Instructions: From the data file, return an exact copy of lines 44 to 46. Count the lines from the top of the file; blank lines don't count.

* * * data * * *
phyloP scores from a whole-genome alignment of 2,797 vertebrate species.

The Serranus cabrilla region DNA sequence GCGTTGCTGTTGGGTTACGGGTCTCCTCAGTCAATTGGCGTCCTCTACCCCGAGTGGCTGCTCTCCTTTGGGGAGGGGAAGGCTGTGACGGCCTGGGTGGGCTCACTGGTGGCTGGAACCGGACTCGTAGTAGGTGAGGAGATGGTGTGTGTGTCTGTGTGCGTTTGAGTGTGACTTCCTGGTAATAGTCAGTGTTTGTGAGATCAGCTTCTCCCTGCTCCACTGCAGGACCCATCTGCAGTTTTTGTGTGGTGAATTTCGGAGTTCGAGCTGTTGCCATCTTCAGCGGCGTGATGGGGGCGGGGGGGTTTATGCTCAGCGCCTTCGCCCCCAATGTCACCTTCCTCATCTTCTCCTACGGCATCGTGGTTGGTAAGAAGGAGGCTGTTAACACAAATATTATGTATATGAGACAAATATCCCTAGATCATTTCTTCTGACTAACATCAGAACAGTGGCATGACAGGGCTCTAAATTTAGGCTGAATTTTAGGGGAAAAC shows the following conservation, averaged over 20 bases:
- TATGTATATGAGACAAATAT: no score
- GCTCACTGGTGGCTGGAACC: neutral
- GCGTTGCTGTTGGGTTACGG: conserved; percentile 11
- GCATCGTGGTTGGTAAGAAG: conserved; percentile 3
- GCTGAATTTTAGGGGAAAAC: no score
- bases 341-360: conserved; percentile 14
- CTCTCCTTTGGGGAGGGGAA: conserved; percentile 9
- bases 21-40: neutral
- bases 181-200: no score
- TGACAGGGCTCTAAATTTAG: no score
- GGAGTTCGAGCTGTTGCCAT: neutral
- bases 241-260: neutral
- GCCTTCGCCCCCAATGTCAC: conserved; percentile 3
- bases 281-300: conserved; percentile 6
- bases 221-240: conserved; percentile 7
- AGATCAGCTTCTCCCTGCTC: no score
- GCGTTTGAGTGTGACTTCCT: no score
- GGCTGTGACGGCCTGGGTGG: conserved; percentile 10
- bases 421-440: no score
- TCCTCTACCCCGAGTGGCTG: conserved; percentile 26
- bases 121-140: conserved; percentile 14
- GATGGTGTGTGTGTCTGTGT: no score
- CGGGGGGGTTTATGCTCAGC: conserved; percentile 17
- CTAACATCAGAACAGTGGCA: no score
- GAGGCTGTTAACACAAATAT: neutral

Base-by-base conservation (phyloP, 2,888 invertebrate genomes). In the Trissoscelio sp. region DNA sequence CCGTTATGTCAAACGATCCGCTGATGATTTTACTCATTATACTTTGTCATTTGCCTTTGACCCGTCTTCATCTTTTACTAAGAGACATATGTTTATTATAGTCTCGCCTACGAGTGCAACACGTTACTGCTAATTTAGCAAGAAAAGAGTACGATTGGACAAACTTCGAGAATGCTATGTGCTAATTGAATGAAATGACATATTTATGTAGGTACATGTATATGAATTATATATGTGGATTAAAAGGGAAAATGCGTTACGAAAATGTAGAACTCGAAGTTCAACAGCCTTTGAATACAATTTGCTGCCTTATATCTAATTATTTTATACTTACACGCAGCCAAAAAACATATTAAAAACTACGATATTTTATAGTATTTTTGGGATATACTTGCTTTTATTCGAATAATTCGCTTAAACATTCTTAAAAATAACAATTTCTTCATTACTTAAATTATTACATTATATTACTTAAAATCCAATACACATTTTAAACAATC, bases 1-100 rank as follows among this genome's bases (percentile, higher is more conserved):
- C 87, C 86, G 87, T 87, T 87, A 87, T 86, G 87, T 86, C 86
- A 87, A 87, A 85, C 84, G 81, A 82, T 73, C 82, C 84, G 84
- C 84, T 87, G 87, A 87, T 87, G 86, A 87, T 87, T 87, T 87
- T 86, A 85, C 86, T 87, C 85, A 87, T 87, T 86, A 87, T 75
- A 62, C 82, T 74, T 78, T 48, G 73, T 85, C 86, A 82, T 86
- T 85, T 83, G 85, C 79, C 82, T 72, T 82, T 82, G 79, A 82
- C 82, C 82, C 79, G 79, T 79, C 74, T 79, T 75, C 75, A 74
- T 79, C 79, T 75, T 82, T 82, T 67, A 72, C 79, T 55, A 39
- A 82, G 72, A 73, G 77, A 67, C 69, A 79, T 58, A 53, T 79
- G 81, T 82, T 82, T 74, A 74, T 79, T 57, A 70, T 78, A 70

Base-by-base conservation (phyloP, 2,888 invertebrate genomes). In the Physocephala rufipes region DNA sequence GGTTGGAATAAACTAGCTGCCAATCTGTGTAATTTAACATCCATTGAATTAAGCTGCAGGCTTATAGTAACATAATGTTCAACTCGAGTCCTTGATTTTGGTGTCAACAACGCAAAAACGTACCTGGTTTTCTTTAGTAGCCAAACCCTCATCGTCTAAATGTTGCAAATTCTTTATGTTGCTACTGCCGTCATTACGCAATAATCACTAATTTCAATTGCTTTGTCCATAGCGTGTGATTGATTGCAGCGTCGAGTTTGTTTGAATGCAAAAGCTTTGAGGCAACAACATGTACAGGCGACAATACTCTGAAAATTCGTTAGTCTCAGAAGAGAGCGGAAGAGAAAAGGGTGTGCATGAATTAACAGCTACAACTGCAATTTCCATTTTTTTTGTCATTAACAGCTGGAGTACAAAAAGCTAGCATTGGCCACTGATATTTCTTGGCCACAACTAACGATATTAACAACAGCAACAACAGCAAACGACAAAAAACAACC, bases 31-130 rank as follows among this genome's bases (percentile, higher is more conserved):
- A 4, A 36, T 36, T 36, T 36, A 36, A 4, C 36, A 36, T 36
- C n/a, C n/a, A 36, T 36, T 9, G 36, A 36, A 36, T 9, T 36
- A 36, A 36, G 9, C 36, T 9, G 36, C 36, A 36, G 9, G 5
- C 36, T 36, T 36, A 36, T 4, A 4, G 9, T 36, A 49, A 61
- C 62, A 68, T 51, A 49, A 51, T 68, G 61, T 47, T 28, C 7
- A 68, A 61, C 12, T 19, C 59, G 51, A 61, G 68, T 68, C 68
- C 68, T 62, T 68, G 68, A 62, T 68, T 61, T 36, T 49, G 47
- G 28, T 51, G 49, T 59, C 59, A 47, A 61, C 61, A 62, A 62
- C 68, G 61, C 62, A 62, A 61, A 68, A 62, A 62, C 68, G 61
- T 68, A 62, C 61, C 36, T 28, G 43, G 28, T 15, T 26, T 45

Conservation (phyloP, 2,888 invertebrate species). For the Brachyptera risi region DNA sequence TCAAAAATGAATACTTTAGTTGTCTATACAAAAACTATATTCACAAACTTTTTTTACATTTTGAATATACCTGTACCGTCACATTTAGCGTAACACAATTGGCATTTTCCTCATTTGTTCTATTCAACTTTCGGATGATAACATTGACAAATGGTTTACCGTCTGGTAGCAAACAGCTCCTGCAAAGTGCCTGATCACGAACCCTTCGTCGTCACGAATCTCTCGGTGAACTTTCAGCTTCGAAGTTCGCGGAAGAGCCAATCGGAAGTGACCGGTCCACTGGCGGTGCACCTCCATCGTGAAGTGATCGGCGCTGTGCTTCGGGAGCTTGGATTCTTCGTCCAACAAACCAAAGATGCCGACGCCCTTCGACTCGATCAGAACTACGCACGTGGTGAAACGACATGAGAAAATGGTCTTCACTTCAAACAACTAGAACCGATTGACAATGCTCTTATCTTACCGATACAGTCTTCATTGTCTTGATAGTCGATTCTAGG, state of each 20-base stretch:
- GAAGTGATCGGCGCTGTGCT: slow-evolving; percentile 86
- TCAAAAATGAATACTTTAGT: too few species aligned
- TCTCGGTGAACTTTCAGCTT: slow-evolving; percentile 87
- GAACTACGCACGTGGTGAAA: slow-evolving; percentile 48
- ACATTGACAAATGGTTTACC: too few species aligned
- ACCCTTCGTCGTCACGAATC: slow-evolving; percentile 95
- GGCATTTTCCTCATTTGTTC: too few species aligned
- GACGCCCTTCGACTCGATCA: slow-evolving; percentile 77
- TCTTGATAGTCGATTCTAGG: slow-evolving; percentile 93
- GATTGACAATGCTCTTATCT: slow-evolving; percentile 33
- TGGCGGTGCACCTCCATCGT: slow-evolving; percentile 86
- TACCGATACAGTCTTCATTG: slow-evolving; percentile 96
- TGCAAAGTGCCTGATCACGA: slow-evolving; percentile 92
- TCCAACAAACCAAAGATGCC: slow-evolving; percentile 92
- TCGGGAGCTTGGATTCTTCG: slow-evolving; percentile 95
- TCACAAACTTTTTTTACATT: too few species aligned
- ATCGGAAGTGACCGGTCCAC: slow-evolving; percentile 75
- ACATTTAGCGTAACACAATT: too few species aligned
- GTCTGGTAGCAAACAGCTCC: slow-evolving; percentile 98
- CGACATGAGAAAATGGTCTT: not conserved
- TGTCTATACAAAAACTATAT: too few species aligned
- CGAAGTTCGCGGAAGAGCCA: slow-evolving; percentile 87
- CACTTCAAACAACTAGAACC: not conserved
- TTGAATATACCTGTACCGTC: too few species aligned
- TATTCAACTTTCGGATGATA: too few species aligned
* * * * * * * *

- C 62, A 68, T 51, A 49, A 51, T 68, G 61, T 47, T 28, C 7
- A 68, A 61, C 12, T 19, C 59, G 51, A 61, G 68, T 68, C 68
- C 68, T 62, T 68, G 68, A 62, T 68, T 61, T 36, T 49, G 47